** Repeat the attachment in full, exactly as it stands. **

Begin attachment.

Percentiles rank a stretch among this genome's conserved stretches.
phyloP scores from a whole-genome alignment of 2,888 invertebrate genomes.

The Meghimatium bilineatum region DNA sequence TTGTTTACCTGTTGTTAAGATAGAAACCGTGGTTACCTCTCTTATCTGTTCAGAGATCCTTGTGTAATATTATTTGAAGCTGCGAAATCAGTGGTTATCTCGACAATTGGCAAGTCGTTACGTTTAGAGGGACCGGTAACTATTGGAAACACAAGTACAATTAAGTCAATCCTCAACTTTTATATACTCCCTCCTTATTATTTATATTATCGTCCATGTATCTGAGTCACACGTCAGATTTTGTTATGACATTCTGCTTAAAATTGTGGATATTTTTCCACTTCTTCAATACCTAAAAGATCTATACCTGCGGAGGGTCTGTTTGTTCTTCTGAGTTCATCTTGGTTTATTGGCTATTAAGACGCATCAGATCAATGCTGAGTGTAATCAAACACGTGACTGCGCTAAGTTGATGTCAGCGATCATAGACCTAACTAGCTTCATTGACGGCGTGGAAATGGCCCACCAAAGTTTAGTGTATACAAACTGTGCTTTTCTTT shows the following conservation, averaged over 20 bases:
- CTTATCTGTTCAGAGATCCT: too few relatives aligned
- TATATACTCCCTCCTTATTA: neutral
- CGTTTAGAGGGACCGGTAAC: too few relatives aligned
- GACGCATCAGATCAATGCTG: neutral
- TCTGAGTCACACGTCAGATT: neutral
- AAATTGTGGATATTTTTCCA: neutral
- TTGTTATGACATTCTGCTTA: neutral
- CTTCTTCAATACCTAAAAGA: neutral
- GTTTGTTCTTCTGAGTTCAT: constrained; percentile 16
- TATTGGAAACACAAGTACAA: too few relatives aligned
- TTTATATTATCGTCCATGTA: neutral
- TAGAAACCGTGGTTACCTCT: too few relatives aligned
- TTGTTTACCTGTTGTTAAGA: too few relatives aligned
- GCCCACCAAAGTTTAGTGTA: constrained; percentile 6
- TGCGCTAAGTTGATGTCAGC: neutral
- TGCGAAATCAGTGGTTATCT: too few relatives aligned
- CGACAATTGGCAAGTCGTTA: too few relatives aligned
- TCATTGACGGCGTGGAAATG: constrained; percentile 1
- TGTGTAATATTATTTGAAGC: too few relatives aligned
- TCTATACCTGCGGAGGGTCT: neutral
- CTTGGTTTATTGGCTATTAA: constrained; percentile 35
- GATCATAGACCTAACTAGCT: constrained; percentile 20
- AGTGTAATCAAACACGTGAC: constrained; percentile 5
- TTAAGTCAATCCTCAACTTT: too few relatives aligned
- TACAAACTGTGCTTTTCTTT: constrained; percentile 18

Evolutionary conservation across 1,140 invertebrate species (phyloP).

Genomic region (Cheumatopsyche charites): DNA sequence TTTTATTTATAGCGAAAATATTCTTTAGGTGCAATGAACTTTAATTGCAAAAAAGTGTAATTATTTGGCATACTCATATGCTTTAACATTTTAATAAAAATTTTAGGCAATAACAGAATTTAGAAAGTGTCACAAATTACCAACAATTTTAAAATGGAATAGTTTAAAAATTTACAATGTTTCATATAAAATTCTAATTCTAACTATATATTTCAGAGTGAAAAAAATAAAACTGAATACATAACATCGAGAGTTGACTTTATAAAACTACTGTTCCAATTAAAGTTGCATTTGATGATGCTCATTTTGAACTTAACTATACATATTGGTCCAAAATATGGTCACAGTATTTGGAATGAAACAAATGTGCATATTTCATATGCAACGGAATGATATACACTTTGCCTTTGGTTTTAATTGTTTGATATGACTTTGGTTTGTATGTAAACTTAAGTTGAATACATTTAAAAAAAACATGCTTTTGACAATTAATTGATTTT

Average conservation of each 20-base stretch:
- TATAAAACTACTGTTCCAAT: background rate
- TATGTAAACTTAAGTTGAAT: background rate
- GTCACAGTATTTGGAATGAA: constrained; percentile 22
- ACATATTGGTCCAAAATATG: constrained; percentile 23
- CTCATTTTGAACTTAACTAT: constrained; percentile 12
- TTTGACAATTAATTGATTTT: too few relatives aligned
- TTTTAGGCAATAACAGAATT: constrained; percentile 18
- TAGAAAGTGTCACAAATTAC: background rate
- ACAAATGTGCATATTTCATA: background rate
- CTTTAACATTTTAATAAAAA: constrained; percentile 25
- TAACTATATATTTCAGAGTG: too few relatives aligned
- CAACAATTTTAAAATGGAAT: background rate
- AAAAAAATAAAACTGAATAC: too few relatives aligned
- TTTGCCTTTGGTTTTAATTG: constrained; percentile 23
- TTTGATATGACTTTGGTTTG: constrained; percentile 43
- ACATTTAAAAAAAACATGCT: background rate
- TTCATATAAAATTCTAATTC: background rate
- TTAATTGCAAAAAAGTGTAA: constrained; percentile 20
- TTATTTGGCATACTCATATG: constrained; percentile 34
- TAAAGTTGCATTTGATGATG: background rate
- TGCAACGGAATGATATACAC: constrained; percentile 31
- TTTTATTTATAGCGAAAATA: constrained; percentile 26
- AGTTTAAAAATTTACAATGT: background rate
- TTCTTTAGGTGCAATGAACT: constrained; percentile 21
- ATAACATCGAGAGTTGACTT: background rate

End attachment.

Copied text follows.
Percentiles rank a stretch among this genome's conserved stretches.
phyloP scores from a whole-genome alignment of 2,888 invertebrate genomes.

The Meghimatium bilineatum region DNA sequence TTGTTTACCTGTTGTTAAGATAGAAACCGTGGTTACCTCTCTTATCTGTTCAGAGATCCTTGTGTAATATTATTTGAAGCTGCGAAATCAGTGGTTATCTCGACAATTGGCAAGTCGTTACGTTTAGAGGGACCGGTAACTATTGGAAACACAAGTACAATTAAGTCAATCCTCAACTTTTATATACTCCCTCCTTATTATTTATATTATCGTCCATGTATCTGAGTCACACGTCAGATTTTGTTATGACATTCTGCTTAAAATTGTGGATATTTTTCCACTTCTTCAATACCTAAAAGATCTATACCTGCGGAGGGTCTGTTTGTTCTTCTGAGTTCATCTTGGTTTATTGGCTATTAAGACGCATCAGATCAATGCTGAGTGTAATCAAACACGTGACTGCGCTAAGTTGATGTCAGCGATCATAGACCTAACTAGCTTCATTGACGGCGTGGAAATGGCCCACCAAAGTTTAGTGTATACAAACTGTGCTTTTCTTT shows the following conservation, averaged over 20 bases:
- CTTATCTGTTCAGAGATCCT: too few relatives aligned
- TATATACTCCCTCCTTATTA: neutral
- CGTTTAGAGGGACCGGTAAC: too few relatives aligned
- GACGCATCAGATCAATGCTG: neutral
- TCTGAGTCACACGTCAGATT: neutral
- AAATTGTGGATATTTTTCCA: neutral
- TTGTTATGACATTCTGCTTA: neutral
- CTTCTTCAATACCTAAAAGA: neutral
- GTTTGTTCTTCTGAGTTCAT: constrained; percentile 16
- TATTGGAAACACAAGTACAA: too few relatives aligned
- TTTATATTATCGTCCATGTA: neutral
- TAGAAACCGTGGTTACCTCT: too few relatives aligned
- TTGTTTACCTGTTGTTAAGA: too few relatives aligned
- GCCCACCAAAGTTTAGTGTA: constrained; percentile 6
- TGCGCTAAGTTGATGTCAGC: neutral
- TGCGAAATCAGTGGTTATCT: too few relatives aligned
- CGACAATTGGCAAGTCGTTA: too few relatives aligned
- TCATTGACGGCGTGGAAATG: constrained; percentile 1
- TGTGTAATATTATTTGAAGC: too few relatives aligned
- TCTATACCTGCGGAGGGTCT: neutral
- CTTGGTTTATTGGCTATTAA: constrained; percentile 35
- GATCATAGACCTAACTAGCT: constrained; percentile 20
- AGTGTAATCAAACACGTGAC: constrained; percentile 5
- TTAAGTCAATCCTCAACTTT: too few relatives aligned
- TACAAACTGTGCTTTTCTTT: constrained; percentile 18

Evolutionary conservation across 1,140 invertebrate species (phyloP).

Genomic region (Cheumatopsyche charites): DNA sequence TTTTATTTATAGCGAAAATATTCTTTAGGTGCAATGAACTTTAATTGCAAAAAAGTGTAATTATTTGGCATACTCATATGCTTTAACATTTTAATAAAAATTTTAGGCAATAACAGAATTTAGAAAGTGTCACAAATTACCAACAATTTTAAAATGGAATAGTTTAAAAATTTACAATGTTTCATATAAAATTCTAATTCTAACTATATATTTCAGAGTGAAAAAAATAAAACTGAATACATAACATCGAGAGTTGACTTTATAAAACTACTGTTCCAATTAAAGTTGCATTTGATGATGCTCATTTTGAACTTAACTATACATATTGGTCCAAAATATGGTCACAGTATTTGGAATGAAACAAATGTGCATATTTCATATGCAACGGAATGATATACACTTTGCCTTTGGTTTTAATTGTTTGATATGACTTTGGTTTGTATGTAAACTTAAGTTGAATACATTTAAAAAAAACATGCTTTTGACAATTAATTGATTTT

Average conservation of each 20-base stretch:
- TATAAAACTACTGTTCCAAT: background rate
- TATGTAAACTTAAGTTGAAT: background rate
- GTCACAGTATTTGGAATGAA: constrained; percentile 22
- ACATATTGGTCCAAAATATG: constrained; percentile 23
- CTCATTTTGAACTTAACTAT: constrained; percentile 12
- TTTGACAATTAATTGATTTT: too few relatives aligned
- TTTTAGGCAATAACAGAATT: constrained; percentile 18
- TAGAAAGTGTCACAAATTAC: background rate
- ACAAATGTGCATATTTCATA: background rate
- CTTTAACATTTTAATAAAAA: constrained; percentile 25
- TAACTATATATTTCAGAGTG: too few relatives aligned
- CAACAATTTTAAAATGGAAT: background rate
- AAAAAAATAAAACTGAATAC: too few relatives aligned
- TTTGCCTTTGGTTTTAATTG: constrained; percentile 23
- TTTGATATGACTTTGGTTTG: constrained; percentile 43
- ACATTTAAAAAAAACATGCT: background rate
- TTCATATAAAATTCTAATTC: background rate
- TTAATTGCAAAAAAGTGTAA: constrained; percentile 20
- TTATTTGGCATACTCATATG: constrained; percentile 34
- TAAAGTTGCATTTGATGATG: background rate
- TGCAACGGAATGATATACAC: constrained; percentile 31
- TTTTATTTATAGCGAAAATA: constrained; percentile 26
- AGTTTAAAAATTTACAATGT: background rate
- TTCTTTAGGTGCAATGAACT: constrained; percentile 21
- ATAACATCGAGAGTTGACTT: background rate